Paul Scholes, Wayne Rooney, Ryan Giggs, David Beckham, Peter Schmeichel, Nemanja Vidic, Rio Ferdinand and Cristiano Ronaldo all formed part of devilishly decent Red Devils outfits. Thierry Henry, Dennis Bergkamp, Robert Pires, Sol Campbell, Cesc Fabregas, Ashley Cole and Ljungberg were firing the Gunners’ ambitions back then.
Today, it is Manchester City v Liverpool that is now the Premier League’s premier clash, even if it still pales into insignificance in terms of the heat generated by meetings between the Gunners and Red Devils between 1996-2005.
In Ferguson and Wenger’s stead we now have Solskjaer and – temporarily at least following Unai Emery’s sacking on Friday – his former assistant, Ljungberg.
Two players who featured significantly in those games are trying to reignite giants that have fallen into mediocrity and decline.
While United fans used to rebuke their Liverpool counterparts for championing their history during dark times, it is now they who cling to past glories.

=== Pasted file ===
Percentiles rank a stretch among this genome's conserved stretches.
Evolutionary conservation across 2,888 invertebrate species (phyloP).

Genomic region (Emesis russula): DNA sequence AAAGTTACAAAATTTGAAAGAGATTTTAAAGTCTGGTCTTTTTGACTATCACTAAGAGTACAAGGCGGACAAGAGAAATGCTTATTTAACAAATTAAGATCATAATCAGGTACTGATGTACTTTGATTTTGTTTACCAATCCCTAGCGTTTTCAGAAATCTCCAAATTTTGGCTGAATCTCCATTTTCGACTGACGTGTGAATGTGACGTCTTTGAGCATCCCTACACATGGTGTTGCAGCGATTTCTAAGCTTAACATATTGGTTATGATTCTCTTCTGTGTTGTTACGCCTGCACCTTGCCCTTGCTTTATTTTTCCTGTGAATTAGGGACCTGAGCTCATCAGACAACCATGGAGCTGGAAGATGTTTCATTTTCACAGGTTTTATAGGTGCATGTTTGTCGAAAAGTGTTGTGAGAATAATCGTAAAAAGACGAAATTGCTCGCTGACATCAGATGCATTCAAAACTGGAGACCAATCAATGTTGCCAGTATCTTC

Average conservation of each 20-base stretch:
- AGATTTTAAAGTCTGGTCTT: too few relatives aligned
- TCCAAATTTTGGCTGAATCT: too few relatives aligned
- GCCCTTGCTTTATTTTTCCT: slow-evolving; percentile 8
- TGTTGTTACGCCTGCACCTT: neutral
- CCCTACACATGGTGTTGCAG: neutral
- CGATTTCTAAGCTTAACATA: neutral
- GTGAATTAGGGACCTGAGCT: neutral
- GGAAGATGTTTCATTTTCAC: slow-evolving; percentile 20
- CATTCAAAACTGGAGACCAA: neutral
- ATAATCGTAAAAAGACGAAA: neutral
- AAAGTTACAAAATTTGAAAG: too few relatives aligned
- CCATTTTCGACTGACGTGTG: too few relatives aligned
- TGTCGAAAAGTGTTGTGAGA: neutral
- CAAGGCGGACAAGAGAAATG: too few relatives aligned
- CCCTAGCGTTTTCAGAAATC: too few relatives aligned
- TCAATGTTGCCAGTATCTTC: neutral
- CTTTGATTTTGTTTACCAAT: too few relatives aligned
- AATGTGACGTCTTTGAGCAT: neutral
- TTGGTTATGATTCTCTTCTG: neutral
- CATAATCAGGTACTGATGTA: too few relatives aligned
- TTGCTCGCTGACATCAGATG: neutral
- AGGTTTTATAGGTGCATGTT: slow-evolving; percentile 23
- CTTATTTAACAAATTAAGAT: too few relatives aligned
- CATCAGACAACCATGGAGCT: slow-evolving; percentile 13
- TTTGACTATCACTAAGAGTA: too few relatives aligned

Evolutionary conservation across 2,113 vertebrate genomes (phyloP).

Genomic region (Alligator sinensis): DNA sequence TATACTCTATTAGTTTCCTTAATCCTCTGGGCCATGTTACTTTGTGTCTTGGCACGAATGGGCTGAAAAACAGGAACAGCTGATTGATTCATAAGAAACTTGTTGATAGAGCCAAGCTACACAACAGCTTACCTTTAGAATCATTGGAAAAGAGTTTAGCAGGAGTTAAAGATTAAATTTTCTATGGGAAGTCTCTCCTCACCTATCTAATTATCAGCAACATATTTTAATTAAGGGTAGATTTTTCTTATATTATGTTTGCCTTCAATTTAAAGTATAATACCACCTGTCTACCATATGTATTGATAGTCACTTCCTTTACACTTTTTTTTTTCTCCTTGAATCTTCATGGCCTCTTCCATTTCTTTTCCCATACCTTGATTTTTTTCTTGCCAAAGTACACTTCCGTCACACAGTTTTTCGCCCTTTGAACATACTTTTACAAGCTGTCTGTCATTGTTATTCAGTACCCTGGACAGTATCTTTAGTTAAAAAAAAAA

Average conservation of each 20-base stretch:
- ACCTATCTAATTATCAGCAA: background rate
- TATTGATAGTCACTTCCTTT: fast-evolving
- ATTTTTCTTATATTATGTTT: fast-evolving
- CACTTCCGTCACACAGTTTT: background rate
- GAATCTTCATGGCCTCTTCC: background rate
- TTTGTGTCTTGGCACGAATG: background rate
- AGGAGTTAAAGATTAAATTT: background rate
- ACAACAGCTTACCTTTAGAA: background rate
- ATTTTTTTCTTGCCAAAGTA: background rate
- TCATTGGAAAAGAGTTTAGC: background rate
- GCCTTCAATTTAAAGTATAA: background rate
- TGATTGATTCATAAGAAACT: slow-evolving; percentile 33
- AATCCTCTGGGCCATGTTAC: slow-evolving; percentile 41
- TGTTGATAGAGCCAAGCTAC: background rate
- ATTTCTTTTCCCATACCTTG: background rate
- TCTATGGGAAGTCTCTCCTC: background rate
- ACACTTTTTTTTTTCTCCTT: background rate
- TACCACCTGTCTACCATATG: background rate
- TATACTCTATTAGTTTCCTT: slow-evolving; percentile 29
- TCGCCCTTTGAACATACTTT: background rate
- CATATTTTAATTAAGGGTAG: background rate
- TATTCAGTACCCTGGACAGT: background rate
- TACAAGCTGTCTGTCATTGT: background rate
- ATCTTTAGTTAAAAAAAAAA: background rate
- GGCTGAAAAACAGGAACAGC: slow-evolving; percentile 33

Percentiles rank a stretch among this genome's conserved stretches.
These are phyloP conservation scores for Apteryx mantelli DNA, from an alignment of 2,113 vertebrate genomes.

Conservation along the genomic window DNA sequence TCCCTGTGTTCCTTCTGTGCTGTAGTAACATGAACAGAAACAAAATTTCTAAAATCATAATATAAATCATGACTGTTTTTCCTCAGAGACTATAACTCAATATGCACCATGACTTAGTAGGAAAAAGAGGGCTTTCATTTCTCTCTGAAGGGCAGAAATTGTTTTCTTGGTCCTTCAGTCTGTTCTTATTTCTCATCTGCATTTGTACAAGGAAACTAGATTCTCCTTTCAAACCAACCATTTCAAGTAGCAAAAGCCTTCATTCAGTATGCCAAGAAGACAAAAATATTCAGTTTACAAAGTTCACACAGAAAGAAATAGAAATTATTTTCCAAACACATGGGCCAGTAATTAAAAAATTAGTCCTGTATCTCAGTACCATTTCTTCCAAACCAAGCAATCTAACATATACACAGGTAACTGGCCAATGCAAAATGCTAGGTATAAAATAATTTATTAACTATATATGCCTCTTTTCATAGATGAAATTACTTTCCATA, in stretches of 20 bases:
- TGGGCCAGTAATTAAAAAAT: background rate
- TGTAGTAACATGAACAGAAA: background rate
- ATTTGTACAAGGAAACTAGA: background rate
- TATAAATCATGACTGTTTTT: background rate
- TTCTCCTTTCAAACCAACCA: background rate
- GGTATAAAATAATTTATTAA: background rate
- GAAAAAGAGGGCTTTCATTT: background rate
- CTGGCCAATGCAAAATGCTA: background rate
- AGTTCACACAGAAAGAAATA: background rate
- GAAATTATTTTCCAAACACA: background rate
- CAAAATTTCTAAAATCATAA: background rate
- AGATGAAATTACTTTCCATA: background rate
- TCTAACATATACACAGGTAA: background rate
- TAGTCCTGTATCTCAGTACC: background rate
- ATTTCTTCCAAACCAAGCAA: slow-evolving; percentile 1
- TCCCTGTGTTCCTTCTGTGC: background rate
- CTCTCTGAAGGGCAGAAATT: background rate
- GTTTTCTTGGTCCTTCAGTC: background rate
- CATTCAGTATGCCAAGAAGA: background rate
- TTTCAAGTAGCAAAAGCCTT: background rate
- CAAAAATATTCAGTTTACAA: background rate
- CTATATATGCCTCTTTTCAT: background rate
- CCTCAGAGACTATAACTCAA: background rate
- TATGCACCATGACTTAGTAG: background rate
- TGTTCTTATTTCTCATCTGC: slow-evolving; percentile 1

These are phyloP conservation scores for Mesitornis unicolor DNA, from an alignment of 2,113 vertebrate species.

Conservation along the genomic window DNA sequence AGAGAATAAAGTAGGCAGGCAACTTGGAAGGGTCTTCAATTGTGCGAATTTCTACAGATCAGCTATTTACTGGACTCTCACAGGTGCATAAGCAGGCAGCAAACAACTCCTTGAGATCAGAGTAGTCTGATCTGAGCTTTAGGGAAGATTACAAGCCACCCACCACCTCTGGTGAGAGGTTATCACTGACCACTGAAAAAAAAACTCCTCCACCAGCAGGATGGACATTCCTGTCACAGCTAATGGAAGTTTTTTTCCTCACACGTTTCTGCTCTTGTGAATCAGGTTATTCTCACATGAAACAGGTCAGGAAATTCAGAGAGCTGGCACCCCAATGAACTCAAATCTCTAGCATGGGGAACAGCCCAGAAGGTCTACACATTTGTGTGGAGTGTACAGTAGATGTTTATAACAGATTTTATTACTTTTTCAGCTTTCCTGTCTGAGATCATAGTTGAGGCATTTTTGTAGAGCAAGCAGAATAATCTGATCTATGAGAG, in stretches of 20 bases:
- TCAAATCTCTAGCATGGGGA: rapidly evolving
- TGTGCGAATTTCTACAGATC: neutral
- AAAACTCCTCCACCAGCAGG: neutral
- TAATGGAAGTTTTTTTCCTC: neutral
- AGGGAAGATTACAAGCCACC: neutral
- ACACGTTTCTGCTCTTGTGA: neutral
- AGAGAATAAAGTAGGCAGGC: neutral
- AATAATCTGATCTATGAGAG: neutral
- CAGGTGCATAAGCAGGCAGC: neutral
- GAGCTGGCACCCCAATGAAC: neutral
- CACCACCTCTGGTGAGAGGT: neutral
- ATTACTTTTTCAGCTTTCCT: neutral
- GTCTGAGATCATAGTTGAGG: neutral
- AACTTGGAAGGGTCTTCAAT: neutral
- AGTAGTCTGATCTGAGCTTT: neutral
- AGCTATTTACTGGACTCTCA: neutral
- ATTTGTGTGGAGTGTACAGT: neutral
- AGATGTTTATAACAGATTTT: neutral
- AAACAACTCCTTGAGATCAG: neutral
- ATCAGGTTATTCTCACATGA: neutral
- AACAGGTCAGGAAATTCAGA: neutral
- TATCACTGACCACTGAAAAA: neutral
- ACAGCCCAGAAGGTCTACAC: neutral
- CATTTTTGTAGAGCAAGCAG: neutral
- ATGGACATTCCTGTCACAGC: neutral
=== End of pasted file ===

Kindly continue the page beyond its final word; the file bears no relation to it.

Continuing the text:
It cannot be ignored that their 20 English top-flight titles is two more than any other team. The team from across Manchester have a mere six, but it is the rivals from the blue half that shine brightest now.
United have fallen behind in nearly every aspect – silverware, structure, players sprinkled with stardust and stadia (Old Trafford is a creaking wreck that has gone unloved for far too long).
Down in the capital, meanwhile, a similar shift is occurring. Although Arsenal’s decline seems more prolonged and fans don’t have as much success as United to comfort themselves with, they have long been able to revel in the perennial misery of their north London rivals.
The disparity between the success of Arsenal and Tottenham is so gargantuan that their dominance is marked by its own occasion in the calendar.
St Totteringham’s Day (again Wikipedia possesses all the information required on this) – coined by Arsenal fans in 2002 – refers to the traditional time of the season when the Gunners had accrued sufficient points to be mathematically assured of finishing ahead of Tottenham in the league table.